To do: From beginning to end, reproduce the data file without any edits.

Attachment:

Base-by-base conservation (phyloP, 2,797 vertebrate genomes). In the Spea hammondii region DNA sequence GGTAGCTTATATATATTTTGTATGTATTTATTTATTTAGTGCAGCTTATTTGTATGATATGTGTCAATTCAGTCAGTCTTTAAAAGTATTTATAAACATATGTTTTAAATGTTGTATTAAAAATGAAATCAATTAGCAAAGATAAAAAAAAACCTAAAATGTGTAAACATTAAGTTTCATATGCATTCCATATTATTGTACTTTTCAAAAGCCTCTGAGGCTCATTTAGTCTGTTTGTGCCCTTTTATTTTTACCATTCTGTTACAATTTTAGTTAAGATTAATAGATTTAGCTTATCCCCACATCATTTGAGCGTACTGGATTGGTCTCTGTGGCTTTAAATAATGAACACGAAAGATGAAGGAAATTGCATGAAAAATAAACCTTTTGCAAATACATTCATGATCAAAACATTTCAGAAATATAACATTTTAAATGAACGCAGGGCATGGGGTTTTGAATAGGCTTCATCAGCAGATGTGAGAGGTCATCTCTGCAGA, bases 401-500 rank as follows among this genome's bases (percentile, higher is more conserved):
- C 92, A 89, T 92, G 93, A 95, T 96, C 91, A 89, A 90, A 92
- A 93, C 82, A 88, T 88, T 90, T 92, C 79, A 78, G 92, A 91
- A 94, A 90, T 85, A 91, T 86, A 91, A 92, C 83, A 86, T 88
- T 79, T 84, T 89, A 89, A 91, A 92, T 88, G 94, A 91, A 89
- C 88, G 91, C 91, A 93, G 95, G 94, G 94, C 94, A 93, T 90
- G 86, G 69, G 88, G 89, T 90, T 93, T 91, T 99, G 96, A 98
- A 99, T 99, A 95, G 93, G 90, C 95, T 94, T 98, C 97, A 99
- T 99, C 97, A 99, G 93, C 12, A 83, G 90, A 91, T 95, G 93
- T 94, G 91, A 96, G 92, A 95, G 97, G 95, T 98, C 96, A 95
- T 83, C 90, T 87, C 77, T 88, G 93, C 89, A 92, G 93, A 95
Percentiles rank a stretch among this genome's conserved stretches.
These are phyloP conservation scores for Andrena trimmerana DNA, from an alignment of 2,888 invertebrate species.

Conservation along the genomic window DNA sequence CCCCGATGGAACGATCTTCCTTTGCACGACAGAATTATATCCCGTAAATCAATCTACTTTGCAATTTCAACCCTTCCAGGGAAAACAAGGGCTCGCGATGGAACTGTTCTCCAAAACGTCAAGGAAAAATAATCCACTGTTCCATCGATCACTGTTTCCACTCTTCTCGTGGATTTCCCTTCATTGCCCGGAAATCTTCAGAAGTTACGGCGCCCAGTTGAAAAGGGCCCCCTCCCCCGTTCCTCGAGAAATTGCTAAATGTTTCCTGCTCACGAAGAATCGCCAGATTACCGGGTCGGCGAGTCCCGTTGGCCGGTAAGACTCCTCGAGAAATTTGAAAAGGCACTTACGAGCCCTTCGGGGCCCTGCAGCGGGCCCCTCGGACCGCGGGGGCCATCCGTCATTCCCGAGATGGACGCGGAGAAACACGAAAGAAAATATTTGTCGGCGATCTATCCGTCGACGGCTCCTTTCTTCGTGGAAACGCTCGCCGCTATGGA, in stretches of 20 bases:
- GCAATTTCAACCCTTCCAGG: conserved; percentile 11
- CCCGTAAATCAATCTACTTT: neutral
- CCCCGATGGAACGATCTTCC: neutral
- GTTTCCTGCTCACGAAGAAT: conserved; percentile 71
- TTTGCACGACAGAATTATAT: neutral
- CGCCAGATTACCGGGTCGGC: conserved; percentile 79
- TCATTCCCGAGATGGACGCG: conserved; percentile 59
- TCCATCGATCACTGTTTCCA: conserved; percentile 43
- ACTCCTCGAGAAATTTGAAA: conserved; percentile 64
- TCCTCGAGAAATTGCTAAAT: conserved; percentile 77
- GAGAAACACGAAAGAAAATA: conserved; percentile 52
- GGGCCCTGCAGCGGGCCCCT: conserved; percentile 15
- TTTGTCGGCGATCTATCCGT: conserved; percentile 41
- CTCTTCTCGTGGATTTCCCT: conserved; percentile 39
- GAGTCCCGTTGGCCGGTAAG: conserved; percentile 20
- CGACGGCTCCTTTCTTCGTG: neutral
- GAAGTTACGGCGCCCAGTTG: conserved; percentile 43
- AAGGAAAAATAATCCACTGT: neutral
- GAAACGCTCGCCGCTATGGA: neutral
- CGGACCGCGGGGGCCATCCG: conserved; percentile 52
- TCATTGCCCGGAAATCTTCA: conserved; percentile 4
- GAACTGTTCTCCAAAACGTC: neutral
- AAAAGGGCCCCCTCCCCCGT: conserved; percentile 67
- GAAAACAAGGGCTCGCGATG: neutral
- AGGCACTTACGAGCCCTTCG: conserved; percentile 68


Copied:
Base-by-base conservation (phyloP, 2,797 vertebrate genomes). In the Spea hammondii region DNA sequence GGTAGCTTATATATATTTTGTATGTATTTATTTATTTAGTGCAGCTTATTTGTATGATATGTGTCAATTCAGTCAGTCTTTAAAAGTATTTATAAACATATGTTTTAAATGTTGTATTAAAAATGAAATCAATTAGCAAAGATAAAAAAAAACCTAAAATGTGTAAACATTAAGTTTCATATGCATTCCATATTATTGTACTTTTCAAAAGCCTCTGAGGCTCATTTAGTCTGTTTGTGCCCTTTTATTTTTACCATTCTGTTACAATTTTAGTTAAGATTAATAGATTTAGCTTATCCCCACATCATTTGAGCGTACTGGATTGGTCTCTGTGGCTTTAAATAATGAACACGAAAGATGAAGGAAATTGCATGAAAAATAAACCTTTTGCAAATACATTCATGATCAAAACATTTCAGAAATATAACATTTTAAATGAACGCAGGGCATGGGGTTTTGAATAGGCTTCATCAGCAGATGTGAGAGGTCATCTCTGCAGA, bases 401-500 rank as follows among this genome's bases (percentile, higher is more conserved):
- C 92, A 89, T 92, G 93, A 95, T 96, C 91, A 89, A 90, A 92
- A 93, C 82, A 88, T 88, T 90, T 92, C 79, A 78, G 92, A 91
- A 94, A 90, T 85, A 91, T 86, A 91, A 92, C 83, A 86, T 88
- T 79, T 84, T 89, A 89, A 91, A 92, T 88, G 94, A 91, A 89
- C 88, G 91, C 91, A 93, G 95, G 94, G 94, C 94, A 93, T 90
- G 86, G 69, G 88, G 89, T 90, T 93, T 91, T 99, G 96, A 98
- A 99, T 99, A 95, G 93, G 90, C 95, T 94, T 98, C 97, A 99
- T 99, C 97, A 99, G 93, C 12, A 83, G 90, A 91, T 95, G 93
- T 94, G 91, A 96, G 92, A 95, G 97, G 95, T 98, C 96, A 95
- T 83, C 90, T 87, C 77, T 88, G 93, C 89, A 92, G 93, A 95
Percentiles rank a stretch among this genome's conserved stretches.
These are phyloP conservation scores for Andrena trimmerana DNA, from an alignment of 2,888 invertebrate species.

Conservation along the genomic window DNA sequence CCCCGATGGAACGATCTTCCTTTGCACGACAGAATTATATCCCGTAAATCAATCTACTTTGCAATTTCAACCCTTCCAGGGAAAACAAGGGCTCGCGATGGAACTGTTCTCCAAAACGTCAAGGAAAAATAATCCACTGTTCCATCGATCACTGTTTCCACTCTTCTCGTGGATTTCCCTTCATTGCCCGGAAATCTTCAGAAGTTACGGCGCCCAGTTGAAAAGGGCCCCCTCCCCCGTTCCTCGAGAAATTGCTAAATGTTTCCTGCTCACGAAGAATCGCCAGATTACCGGGTCGGCGAGTCCCGTTGGCCGGTAAGACTCCTCGAGAAATTTGAAAAGGCACTTACGAGCCCTTCGGGGCCCTGCAGCGGGCCCCTCGGACCGCGGGGGCCATCCGTCATTCCCGAGATGGACGCGGAGAAACACGAAAGAAAATATTTGTCGGCGATCTATCCGTCGACGGCTCCTTTCTTCGTGGAAACGCTCGCCGCTATGGA, in stretches of 20 bases:
- GCAATTTCAACCCTTCCAGG: conserved; percentile 11
- CCCGTAAATCAATCTACTTT: neutral
- CCCCGATGGAACGATCTTCC: neutral
- GTTTCCTGCTCACGAAGAAT: conserved; percentile 71
- TTTGCACGACAGAATTATAT: neutral
- CGCCAGATTACCGGGTCGGC: conserved; percentile 79
- TCATTCCCGAGATGGACGCG: conserved; percentile 59
- TCCATCGATCACTGTTTCCA: conserved; percentile 43
- ACTCCTCGAGAAATTTGAAA: conserved; percentile 64
- TCCTCGAGAAATTGCTAAAT: conserved; percentile 77
- GAGAAACACGAAAGAAAATA: conserved; percentile 52
- GGGCCCTGCAGCGGGCCCCT: conserved; percentile 15
- TTTGTCGGCGATCTATCCGT: conserved; percentile 41
- CTCTTCTCGTGGATTTCCCT: conserved; percentile 39
- GAGTCCCGTTGGCCGGTAAG: conserved; percentile 20
- CGACGGCTCCTTTCTTCGTG: neutral
- GAAGTTACGGCGCCCAGTTG: conserved; percentile 43
- AAGGAAAAATAATCCACTGT: neutral
- GAAACGCTCGCCGCTATGGA: neutral
- CGGACCGCGGGGGCCATCCG: conserved; percentile 52
- TCATTGCCCGGAAATCTTCA: conserved; percentile 4
- GAACTGTTCTCCAAAACGTC: neutral
- AAAAGGGCCCCCTCCCCCGT: conserved; percentile 67
- GAAAACAAGGGCTCGCGATG: neutral
- AGGCACTTACGAGCCCTTCG: conserved; percentile 68